Bad Moon Rising, Sonic Youth’s second LP, turned 30 this year to little fanfare. There were no reissues, no Pitchfork articles, no one there to discuss this bizarre anomaly of a record, even by Sonic Youth standards. I guess it should come as no surprise. It’s confusing and heady, atonal and inaccessible; a weird and transgressive noise tapestry of American psychodrama. It’s also a tweener album; falling squarely between the complete noise/no wave worship of Confusion Is Sex and the more melodic song structure of EVOL. It’s a transitional album that hasn’t made up its mind as to what kind of record it really wants to be, drenched with textured guitar squall disguised as songs that all flow together in either a horrible confusing and convoluted manner or well-executed album; depending on your point of view.
This is where I say I kinda love tweener records, if that wasn’t obvious yet. Sung Tongs by Animal Collective, which represents a great jumping off point from the lo-fi mask wearing cult-ness of Campfire Songs and Here Comes the Indian, but still isn’t as pop oriented or refined as Strawberry Jam; or Cryptograms by Deerhunter, which represents the lynchpin from Turn It Up Faggot‘s abrasive punk rage to Microcastle‘s soft and lush, pop production. Bad Moon Rising is that record for Sonic Youth. I think I love these records because they represent a dichotomy or contradiction I find to be very warm and reassuring, many of these records holding onto more of the bands experimental or innocently undeveloped roots before lunging off into more accessible territory. Frankly, Strawberry Jam, Microcastle and EVOL or Sister are all great albums that I love and are arguably better or stronger recordings, but I guess I like the messy, aural assault of their forebears.
Sonic Youth have always written songs in strange, alternatunings (a phrase a just made up for alternative guitar tunings) in their ongoing effort to destroy rock music, or what have you. However, live, this deconstructionist tendency proved difficult, and in many early gigs resulted in extended periods of awkward tuning between songs. As a means to combat this, the band would play pre-recorded noise collages between songs, sometimes with vaguely familiar songs buried beneath them by Iggy Pop or Madonna. This ended up creating a sense of jarring cohesion in their lives sets, which then could feel more like one extended noise jam or composition instead of a set of Rock Songs. The band decided to take this approach to recording Bad Moon Rising.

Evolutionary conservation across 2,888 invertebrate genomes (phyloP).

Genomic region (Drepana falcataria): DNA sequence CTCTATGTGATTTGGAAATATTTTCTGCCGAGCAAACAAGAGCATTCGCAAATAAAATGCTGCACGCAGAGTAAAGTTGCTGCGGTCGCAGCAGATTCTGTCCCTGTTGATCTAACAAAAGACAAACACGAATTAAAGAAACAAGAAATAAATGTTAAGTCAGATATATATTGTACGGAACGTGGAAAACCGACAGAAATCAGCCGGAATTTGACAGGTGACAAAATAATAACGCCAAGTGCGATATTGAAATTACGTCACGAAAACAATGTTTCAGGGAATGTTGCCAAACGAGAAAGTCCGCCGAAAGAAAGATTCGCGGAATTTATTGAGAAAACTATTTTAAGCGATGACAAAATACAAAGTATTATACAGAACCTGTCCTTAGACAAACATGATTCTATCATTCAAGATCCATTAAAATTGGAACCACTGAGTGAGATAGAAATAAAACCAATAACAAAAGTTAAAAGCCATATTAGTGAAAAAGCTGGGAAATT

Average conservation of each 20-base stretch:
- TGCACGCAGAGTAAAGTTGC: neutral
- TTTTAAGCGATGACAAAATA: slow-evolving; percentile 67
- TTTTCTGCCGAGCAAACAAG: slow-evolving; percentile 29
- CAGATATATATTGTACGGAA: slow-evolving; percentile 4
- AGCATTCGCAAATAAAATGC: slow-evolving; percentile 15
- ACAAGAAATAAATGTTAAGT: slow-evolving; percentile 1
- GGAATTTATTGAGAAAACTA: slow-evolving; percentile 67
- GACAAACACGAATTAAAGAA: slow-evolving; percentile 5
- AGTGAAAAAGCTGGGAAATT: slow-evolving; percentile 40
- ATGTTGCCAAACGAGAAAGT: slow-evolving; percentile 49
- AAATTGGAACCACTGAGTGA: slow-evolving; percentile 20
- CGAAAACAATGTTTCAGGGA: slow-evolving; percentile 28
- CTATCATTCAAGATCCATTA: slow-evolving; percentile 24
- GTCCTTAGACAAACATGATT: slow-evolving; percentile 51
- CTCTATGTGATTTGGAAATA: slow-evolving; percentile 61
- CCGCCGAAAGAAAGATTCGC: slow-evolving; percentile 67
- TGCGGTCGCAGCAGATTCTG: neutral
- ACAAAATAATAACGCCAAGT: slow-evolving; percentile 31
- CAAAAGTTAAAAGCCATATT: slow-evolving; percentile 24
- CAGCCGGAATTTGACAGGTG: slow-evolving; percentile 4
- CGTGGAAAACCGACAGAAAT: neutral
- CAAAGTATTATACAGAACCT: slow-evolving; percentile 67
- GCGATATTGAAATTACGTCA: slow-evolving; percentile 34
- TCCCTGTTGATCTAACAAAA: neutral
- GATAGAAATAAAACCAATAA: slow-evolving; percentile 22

The songs on Bad Moon Rising form a delicately woven, lucid and satanic noise tapestry that sounds like it was coughed up by Charles Manson and Timothy Leary backstage during some perverse, occult ritual at Altamont. And I mean that in the best way possible. Bob Bert’s primitive and caveman-like drumming combined with Kim G’s hypnotic basslines create the perfect sonic base for all of Thurston and Lee’s wildest guitar fantasies to take hold, allowing them to hurl into the stratosphere or burrow underground and many times, both in the same song. Lyrically, the content represents the detached and disillusioned orphan children of Reagan that are too helpless to address what the fuck was going on in the present and forced to dig back into the dark, and pervasive underbelly of American Hypocrisy; topics likes the genocide of the American Indian and Manson’s death ride bookend side-B.
In fact, titling the album Bad Moon Rising itself carted confusion from the start. There were band members espousing a fondness for CCR, but the contents of the album resembled nothing of the ham-fisted roots rock of the 60s stalwarts. At first, this can make the title sound snarky or tongue and cheek, which I’m sure in some ways it is. But upon further reflection, we can see the title as more of a histrionic groan from the American Underground; a wakeup call to those still sleeping in America, a gasp for breath from the midpoint of a deeply confused decade.
If I can look past the almost comical pumpkin headed scarecrow aflame on the cover and look a bit more closely I can see a thin, black cloud hanging over the city like ominous smog. I can see the otherworldly blue and purple and yellow sky that gives way to the almost castle-like silhouettes of Manhattan’s buildings, and I can even make out the building’s haunting reflection in the river water below, slightly distorting their view. And it’s there, in the building’s reflections that I hear can the wailing siren moan of Ghost Bitch, it’s in the surreal colors of the sky that I hear the elliptical culling of Intro, it’s there in the thinning black cloud that I hear the persistent guitar drone of Society is a Hole, and it’s there, in the buildings that stand like castles, stark in the backdrop that I hear Thurston deadpan ranting in I’m Insane. This is what still draws me to this album after being a fan of the band since I was 15; you have to work a little harder to find it, dig a little deeper sing a little harder to see it, but it’s there. I’m up for it, what about you?